The judgment is also perhaps a useful moment to reflect on the conceptual differences that can be seen to exist between data protection, confidentiality and privacy. Confidentiality may apply to both natural and corporate persons, and information that a person holds about another may be confidential (such as being commercially sensitive) without it necessarily intruding on that person’s private life. There is also at least some suggestion that, conceptually, confidentiality requires a pre-existing relationship to give rise to the obligation of confidence. As a legal concept, privacy seems more focused on this protection of sensitive information about personal affairs or on attacks on the dignity of a person. This protection can, it seems, arise without the need for a pre-existing relationship. As the judgment also seems to acknowledge, there is doubt as to whether a simple intrusion into privacy without further disclosure or misuse warrants any legal remedy. While data protection law does not apply to corporate confidentiality, much of the information falling within the concepts of personal confidentiality and privacy will also be that which is protected by data protection law.
In the case of data protection, the controlling idea is that of personal data. Some of that information may rise to the level of truly private information (medical status and other sensitive details for instance), but other information (names, addresses, phone numbers for instance) will be personal data deserving of protection but may not rise to the level of sensitivity that necessarily engages legal conceptions of privacy or confidentiality. In addition, it is clear that data protection law provides conceptually distinctive, additional rights, such as rights of correction or objection to automated processing, which go beyond notions of privacy and confidentiality.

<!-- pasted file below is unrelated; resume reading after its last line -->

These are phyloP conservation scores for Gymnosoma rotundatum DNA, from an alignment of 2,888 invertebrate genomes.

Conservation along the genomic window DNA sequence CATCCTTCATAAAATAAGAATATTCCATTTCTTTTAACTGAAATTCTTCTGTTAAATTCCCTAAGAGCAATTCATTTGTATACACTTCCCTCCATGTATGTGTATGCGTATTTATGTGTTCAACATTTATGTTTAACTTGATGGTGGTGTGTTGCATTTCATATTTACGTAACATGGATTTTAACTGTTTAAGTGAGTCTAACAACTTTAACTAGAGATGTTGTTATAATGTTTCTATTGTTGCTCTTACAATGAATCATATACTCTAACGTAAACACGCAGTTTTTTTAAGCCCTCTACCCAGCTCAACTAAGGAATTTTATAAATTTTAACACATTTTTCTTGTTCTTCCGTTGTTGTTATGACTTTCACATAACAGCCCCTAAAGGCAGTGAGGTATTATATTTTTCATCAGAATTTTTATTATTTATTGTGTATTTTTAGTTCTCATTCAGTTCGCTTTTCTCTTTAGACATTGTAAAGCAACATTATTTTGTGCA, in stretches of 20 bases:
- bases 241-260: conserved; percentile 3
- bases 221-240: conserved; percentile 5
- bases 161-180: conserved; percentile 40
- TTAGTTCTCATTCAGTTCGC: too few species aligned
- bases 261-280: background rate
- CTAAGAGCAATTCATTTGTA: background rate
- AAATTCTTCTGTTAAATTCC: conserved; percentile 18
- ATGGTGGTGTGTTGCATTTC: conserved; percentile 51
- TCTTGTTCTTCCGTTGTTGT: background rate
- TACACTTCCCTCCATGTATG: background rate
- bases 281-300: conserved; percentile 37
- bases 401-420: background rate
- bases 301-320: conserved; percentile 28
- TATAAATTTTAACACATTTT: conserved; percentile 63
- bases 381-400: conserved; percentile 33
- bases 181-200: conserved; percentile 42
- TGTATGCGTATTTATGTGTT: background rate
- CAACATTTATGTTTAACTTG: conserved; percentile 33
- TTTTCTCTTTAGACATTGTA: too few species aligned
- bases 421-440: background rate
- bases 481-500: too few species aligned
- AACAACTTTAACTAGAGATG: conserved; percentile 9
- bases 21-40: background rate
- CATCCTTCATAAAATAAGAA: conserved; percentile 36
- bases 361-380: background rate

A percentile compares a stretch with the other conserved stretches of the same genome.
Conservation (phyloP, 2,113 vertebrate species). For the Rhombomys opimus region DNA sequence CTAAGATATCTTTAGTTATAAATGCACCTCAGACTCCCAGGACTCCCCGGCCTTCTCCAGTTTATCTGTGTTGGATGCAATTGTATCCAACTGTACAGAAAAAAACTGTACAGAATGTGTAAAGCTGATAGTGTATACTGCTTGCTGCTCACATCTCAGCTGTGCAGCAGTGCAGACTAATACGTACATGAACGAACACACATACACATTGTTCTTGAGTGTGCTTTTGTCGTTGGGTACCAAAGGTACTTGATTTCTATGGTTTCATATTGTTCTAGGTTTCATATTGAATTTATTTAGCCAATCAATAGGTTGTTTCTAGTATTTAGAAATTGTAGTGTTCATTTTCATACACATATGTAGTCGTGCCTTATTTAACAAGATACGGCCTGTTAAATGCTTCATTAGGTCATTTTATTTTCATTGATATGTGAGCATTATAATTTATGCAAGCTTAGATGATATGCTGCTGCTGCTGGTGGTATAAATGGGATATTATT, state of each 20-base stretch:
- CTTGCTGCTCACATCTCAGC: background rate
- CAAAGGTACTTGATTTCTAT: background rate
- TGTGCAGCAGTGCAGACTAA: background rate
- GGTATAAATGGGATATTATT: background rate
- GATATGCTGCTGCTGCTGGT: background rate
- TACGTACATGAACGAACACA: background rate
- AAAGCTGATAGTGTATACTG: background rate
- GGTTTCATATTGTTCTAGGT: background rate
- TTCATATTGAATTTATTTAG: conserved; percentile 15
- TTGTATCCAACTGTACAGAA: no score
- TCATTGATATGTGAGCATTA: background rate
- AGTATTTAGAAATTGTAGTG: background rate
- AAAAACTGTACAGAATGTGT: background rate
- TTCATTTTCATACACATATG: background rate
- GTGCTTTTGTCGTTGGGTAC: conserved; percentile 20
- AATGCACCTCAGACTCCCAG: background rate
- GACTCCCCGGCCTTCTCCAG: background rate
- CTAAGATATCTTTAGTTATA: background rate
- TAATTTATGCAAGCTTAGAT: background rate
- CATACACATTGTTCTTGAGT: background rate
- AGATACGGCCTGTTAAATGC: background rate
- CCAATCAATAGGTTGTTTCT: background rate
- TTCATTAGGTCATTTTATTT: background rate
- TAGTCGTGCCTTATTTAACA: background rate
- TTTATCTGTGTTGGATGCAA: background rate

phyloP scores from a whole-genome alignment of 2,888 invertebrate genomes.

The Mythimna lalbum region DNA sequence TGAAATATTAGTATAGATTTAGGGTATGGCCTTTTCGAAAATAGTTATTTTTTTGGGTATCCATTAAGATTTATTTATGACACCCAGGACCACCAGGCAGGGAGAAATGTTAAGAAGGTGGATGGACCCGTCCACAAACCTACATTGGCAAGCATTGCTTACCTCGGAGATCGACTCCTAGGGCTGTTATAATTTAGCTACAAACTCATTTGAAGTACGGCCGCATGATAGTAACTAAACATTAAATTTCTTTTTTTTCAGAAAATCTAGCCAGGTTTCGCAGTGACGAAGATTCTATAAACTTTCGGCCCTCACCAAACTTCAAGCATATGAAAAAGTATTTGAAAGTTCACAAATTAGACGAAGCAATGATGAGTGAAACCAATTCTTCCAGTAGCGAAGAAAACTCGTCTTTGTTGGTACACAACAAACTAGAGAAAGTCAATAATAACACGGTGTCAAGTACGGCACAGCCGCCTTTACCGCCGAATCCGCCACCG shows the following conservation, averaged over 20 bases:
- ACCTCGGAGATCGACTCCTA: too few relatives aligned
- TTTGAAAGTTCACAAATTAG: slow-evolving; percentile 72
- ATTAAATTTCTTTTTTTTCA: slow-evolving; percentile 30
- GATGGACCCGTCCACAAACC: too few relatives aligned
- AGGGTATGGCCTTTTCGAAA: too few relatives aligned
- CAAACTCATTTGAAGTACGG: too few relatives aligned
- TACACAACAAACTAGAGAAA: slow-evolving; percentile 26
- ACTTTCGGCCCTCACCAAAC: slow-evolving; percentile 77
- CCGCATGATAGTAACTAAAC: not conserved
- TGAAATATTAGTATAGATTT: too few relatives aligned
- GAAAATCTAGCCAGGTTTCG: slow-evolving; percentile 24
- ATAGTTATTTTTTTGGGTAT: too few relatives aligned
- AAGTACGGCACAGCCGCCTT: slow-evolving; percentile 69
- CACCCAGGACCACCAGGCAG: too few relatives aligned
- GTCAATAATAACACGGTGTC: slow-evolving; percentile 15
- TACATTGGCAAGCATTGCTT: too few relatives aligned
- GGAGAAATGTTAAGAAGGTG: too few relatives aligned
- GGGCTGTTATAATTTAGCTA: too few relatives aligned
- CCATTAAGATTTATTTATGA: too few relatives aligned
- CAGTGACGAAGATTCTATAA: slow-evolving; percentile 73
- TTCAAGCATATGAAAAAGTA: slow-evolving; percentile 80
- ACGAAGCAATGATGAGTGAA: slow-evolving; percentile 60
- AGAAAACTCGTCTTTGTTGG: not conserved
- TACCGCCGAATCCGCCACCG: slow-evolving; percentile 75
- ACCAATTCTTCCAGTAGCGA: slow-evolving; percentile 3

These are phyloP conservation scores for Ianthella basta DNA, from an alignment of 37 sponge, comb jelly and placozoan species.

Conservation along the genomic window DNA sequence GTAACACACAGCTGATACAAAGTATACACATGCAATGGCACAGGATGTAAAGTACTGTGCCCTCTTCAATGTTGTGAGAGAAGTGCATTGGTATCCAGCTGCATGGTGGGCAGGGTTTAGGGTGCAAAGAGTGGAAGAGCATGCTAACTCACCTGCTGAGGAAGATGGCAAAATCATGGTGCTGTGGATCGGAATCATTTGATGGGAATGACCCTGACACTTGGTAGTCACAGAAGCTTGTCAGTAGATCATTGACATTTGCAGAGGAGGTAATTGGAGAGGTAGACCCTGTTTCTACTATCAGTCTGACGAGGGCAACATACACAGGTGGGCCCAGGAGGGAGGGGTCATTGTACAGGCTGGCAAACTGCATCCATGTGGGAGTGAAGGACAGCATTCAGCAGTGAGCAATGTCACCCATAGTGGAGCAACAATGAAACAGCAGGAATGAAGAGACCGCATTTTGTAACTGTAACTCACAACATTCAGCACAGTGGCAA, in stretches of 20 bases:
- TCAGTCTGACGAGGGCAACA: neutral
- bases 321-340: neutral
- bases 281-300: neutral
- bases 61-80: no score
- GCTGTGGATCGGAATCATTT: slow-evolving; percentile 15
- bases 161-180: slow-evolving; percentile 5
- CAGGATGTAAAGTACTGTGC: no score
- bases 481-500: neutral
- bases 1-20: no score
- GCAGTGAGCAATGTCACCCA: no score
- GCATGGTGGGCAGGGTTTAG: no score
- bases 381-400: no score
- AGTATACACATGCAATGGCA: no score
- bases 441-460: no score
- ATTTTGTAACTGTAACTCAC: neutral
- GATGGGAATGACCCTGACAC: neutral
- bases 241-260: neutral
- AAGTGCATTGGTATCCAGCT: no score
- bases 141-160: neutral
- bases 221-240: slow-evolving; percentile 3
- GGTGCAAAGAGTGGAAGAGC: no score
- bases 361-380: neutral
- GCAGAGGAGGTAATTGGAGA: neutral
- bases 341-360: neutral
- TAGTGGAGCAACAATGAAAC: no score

The case is useful for Scots lawyers. The High Court’s rejection of negligence in this context in favour of the availability of an action under data protection legislation is a conclusion that is likely to be helpful in framing claims in similar circumstances in Scotland.
Saini J’s conclusions on the elements of the actions for breach of confidence and misuse of confidential information may be of more limited relevance given the development of Scots law, but it is perhaps useful to reflect on whether Scots law similarly requires some positive act to occur in order for there to be a breach of confidence.
The position on separate actions for privacy, whether these involve misuse of sensitive information or extend to intrusion into people’s seclusion and dignity, remains more uncertain in Scotland. Some Scottish decisions have tended towards greater protection for privacy (see, for instance Henderson v Chief Constable of Fife 1988 SLT 361 and Martin v McGuiness 2003 SLT 1424). However, in the recent case of C v Chief Constable of Police Scotland  CSIH 61; 2020 SLT 1021, the Inner House seemed doubtful as to whether there was any “general right of privacy” in Scots law (para 83 of that judgment). Whether Scots law should recognise a separate delictual liability for, at least, the misuse of private information is a point that seems still (as commentators such as Professor Elspeth Reid have noted) to be firmly decided, though there seems to be no conceptual difficulty in it doing so.